Here’s to the crazy ones. The misfits. The rebels. The troublemakers. The round pegs in the square holes. The ones who see things differently. They’re not fond of rules, and they have no respect for the status quo. You can quote them; disagree with them; glorify or vilify them. About the only thing you can’t do is ignore them. Because they change things. They push the human race forward.
And while some may see them as the crazy ones, we see genius. Because the people who are crazy enough to think they can change the world are the ones who do.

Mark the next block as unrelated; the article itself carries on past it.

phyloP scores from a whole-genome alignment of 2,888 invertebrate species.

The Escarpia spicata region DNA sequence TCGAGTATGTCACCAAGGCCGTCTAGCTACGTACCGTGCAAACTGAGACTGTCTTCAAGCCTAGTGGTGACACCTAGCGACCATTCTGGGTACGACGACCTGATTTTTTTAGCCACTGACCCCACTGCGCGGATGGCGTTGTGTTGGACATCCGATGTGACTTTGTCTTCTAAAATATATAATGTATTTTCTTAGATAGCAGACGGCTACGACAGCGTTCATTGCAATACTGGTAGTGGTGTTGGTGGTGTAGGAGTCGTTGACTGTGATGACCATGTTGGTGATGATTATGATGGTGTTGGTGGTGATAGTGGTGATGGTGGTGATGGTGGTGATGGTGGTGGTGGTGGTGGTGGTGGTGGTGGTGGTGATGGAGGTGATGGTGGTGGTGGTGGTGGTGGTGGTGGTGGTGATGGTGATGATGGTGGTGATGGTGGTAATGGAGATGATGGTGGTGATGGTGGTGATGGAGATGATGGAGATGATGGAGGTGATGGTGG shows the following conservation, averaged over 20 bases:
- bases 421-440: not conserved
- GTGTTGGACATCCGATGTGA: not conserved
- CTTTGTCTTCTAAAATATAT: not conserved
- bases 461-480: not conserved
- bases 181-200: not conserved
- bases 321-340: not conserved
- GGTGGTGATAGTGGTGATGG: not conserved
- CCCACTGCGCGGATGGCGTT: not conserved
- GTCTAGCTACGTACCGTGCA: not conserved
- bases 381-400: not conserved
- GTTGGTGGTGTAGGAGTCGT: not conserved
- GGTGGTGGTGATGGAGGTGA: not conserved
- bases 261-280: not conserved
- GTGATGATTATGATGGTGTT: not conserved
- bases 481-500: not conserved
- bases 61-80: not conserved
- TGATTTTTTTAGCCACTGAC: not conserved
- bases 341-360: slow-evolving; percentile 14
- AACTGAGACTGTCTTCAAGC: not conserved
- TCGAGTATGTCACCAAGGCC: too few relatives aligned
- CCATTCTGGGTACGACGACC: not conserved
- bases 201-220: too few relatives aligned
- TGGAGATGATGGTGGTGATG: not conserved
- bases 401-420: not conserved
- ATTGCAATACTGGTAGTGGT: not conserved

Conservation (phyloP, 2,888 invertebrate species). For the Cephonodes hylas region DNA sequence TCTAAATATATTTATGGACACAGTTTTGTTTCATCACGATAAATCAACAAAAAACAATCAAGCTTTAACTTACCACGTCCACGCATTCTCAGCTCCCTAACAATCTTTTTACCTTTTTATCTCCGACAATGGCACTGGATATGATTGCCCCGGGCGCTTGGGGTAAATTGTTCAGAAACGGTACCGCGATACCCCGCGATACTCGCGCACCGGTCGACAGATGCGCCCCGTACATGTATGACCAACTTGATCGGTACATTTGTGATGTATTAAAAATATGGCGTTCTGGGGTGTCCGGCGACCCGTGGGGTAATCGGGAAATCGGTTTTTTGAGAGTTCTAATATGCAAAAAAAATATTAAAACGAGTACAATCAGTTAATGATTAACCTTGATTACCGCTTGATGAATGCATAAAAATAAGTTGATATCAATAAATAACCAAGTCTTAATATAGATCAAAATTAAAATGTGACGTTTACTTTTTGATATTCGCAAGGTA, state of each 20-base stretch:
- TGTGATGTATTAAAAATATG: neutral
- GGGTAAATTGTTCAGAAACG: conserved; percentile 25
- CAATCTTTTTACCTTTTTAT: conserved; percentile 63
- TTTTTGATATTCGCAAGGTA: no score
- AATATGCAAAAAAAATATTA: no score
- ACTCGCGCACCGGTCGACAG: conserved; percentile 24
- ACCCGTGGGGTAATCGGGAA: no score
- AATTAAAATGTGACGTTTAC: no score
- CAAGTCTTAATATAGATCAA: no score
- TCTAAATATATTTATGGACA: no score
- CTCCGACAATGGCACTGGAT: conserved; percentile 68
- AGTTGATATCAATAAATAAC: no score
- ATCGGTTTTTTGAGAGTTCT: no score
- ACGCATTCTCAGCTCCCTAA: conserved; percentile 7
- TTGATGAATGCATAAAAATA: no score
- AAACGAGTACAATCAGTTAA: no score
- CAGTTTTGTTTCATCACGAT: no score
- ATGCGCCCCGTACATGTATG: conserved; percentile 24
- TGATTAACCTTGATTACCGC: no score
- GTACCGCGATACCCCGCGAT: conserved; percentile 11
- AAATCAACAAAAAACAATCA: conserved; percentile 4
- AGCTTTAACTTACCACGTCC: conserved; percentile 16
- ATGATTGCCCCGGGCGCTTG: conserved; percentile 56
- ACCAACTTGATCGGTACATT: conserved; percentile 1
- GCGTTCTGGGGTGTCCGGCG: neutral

James Georgo - Productivity, flexibility and simplicity have always been my top priorities in CAD drawing production. This is especially vital for a small enterprise. Over the years I have worked with a variety of CAD programs including AutoCAD and Microstation; however, none of them fully satisfied my requirements like PowerCADD with WildTools. In fact, I have been […] Howard Partner - I was first introduced to PowerCADD back in 1983 or 1984 at the School of Design of North Carolina State University. The School had just acquired some Mac Pluses or Mac SE’s, and one day Bill Stanley showed up at the school to demonstrate what was then known as PowerDraw. Clearly this was a big […] Eugene Silva - I have been practicing architecture since 1984. During this time I have sought to enhance the built environment through the practical application of “good architecture” and by listening to my clients needs and wishes. Each project is approached as a unique problem with a unique set of issues and requirements rather than the application of […] John D’Amici - I started a Structural Consulting Engineering office back in 1992, the decision initially to go with AutoCAD as the preferred drafting application was based purely on being 100% compatible with our largest client at the time, although I was not completely happy with this is it was commercial reality. The years rolled on by and […] Charles Gallup - I submit these these drawings with some reluctance. I am not a designer, engineer or draftsman. I purchased PowerCADD with WildTools in July of 2000. I learned PowerCADD in the evenings and on weekends without any training other than the manuals and the PowerCADD forum. I was able to produce these drawings and many other […] Ted Mather - I started to use a Mac for drawing light plots in 1988, when the musical “Chess” came over from London, with a lighting designer who used a Mac. I rented a Mac, learned how to use it (with no manual, of course) and started drawing. We used MacDraw and made our lighting symbols with fonts […] Clayton Hayes - When I first started my career in 1982, one of the firms I interviewed with showed me their ‘state of the art’ CADD system, using a pen plotter driven by a computer running AutoCAD. At the time I thought someday the cost of this would come down enough that it could be purchased by an […] Walters Art Museum - Nothing fancy here, but we thought you might like to see a few examples of drawing done with PowerCADD and WildTools for museum exhibition design. Each drawing consist of a catalog page of the item being displayed, and there’s a simple side view and top view of each item, usually drawn just in outline, but […] Craig Burns - PowerCADD is an elegant tool. It does not try to be everything (like 3D Modeling) and this enables it to remain intuitive and easy to learn. What I am finding now, having used it for a few years, is how versatile and powerful each tool is. My approach in learning PowerCADD has been “there has […] Patrick Douglas - Shortly after I received my Associates Degree in Architectural and Civil Engineering, I was enthused to find a job as a drafter for a small engineering firm in my home state. Much to my surprise, they were not using AutoCAD (which I had been trained for) and were not even using PC’s. PowerCADD was the […]